A durae is a cooperative labor organization that was established as the culture of agriculture developed in Korea during the latter part of the Joseon dynasty when rice transplantation methods became widely implemented. Rice transplantation is simply the method of transplanting rice seedlings to a rice paddy, after first sowing them in a seedbed. By using this technique, the need for weeding could be reduced to only two times per year from the typical three times or more with the normal way of seeding. Work could be finished in a much shorter period by transplanting into this type of rice field filled with water.
A durae consists of 20 to 50 people depending on the size of the village, and at least one person per household is required to participate in the durae. The organization of a durae consists of three members: a group leader, an officer responsible for managing the group, and a secretary who handles the expenses and finances of the rice field and wages. While the members of a durae are obligated to participate without compensation, any earnings of the group are used toward public projects for the village such as improving a road or building a bridge.
A nongak (farmer’s music) or musical percussion group is formed within the durae for better work efficiency. With the percussion group leading the way, the durae leaves the village early in the morning to start work carrying with them flags symbolizing both the durae and Nongshin, the god of agriculture. As the workers’ hands become synchronized with the percussive beats and rhythms, the work becomes more efficient. The four main instruments in a nongak group are the janggo (hourglass-shaped drum), buk (barrel drum), jing (gong), and kkwaenggwari (small gong). The percussion group also acts as accompaniment to songs that the workers sing, also called nongyo.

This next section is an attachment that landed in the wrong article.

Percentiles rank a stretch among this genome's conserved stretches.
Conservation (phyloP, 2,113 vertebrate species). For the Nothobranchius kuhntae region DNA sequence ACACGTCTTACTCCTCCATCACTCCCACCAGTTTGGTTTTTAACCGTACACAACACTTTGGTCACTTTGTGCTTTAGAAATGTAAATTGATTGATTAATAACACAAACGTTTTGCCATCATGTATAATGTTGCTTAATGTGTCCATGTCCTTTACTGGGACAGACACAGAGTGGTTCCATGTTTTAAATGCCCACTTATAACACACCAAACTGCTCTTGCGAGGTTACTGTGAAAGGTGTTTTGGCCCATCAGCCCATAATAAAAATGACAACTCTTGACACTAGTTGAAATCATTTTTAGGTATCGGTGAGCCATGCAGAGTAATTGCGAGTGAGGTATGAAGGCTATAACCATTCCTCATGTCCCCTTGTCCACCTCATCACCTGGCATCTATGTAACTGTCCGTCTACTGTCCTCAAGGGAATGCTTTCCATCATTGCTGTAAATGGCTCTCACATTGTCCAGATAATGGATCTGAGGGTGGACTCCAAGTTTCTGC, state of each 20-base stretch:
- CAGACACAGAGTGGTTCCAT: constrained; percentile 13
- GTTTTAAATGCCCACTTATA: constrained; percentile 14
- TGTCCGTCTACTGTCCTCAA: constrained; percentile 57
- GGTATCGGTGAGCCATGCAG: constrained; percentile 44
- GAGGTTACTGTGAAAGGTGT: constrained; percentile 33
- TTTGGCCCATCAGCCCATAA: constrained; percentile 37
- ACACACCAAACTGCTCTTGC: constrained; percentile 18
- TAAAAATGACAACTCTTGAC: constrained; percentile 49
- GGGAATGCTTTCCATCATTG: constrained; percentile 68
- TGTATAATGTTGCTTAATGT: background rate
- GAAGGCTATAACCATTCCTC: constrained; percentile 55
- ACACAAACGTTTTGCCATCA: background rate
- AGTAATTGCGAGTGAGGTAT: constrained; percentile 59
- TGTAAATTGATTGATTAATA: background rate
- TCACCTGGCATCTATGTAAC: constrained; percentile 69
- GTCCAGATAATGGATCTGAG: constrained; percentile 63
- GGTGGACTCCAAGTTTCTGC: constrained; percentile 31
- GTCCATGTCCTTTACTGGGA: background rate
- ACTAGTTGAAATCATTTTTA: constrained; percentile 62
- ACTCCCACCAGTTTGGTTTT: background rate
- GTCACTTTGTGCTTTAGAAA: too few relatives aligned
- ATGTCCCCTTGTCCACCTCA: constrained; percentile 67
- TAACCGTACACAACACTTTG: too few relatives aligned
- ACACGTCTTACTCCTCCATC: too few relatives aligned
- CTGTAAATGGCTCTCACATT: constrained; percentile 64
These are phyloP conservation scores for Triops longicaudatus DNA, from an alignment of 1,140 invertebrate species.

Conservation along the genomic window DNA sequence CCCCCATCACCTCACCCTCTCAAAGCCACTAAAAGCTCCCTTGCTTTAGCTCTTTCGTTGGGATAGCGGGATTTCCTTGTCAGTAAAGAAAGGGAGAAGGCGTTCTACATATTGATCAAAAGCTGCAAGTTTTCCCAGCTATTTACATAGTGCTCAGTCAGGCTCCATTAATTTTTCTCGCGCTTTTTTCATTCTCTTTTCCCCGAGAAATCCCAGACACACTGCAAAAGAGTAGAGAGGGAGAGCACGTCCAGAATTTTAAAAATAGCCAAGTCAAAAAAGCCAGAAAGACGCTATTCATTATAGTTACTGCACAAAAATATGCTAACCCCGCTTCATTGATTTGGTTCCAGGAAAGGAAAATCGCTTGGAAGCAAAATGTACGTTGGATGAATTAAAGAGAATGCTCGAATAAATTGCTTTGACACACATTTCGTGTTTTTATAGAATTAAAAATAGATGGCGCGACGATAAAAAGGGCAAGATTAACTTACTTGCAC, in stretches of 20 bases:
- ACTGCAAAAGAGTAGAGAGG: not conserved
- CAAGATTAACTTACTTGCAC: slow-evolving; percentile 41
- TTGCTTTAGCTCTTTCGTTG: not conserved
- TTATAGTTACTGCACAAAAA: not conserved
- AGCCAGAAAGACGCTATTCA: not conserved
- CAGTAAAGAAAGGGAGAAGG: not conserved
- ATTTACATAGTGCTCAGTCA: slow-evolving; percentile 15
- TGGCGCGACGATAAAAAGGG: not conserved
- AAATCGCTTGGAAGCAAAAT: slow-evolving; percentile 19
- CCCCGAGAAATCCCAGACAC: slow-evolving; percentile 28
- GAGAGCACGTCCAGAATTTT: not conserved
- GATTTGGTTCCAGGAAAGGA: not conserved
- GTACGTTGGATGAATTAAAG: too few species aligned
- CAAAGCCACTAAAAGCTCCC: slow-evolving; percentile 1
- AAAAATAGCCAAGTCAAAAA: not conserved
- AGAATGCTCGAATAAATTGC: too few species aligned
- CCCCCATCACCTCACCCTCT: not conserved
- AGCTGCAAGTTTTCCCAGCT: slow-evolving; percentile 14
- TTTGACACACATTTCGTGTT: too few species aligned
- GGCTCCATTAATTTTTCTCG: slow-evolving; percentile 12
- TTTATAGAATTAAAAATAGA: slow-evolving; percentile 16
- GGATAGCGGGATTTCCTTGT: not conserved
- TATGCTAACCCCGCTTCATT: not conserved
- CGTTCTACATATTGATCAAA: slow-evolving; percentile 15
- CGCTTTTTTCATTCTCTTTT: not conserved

In this way, cooperative labor combined with music and song has the effect of increasing efficiency and mental stamina to overcome the difficult labor of agricultural life. However, it is much harder to find remnants of the durae.
The modernization of agriculture has led to a decline in the need for such labor cooperatives for farming. These days, the durae, the original context for nongak and nongyo has become a thing of the past.
Nongak and nongyo are designated Important Intangible Cultural Properties in Korea and are still being practiced and transmitted. Nongak is registered as Important Intangible Cultural Property No.11 with special recognition of the regional characteristic rhythms of Gyeonggi, Jeolla, and Gyeongsang provinces. Nongyo, the enchanted singing of Gyeongsang province, is designated as Important Intangible Cultural Property No.84 and is still being transmitted today.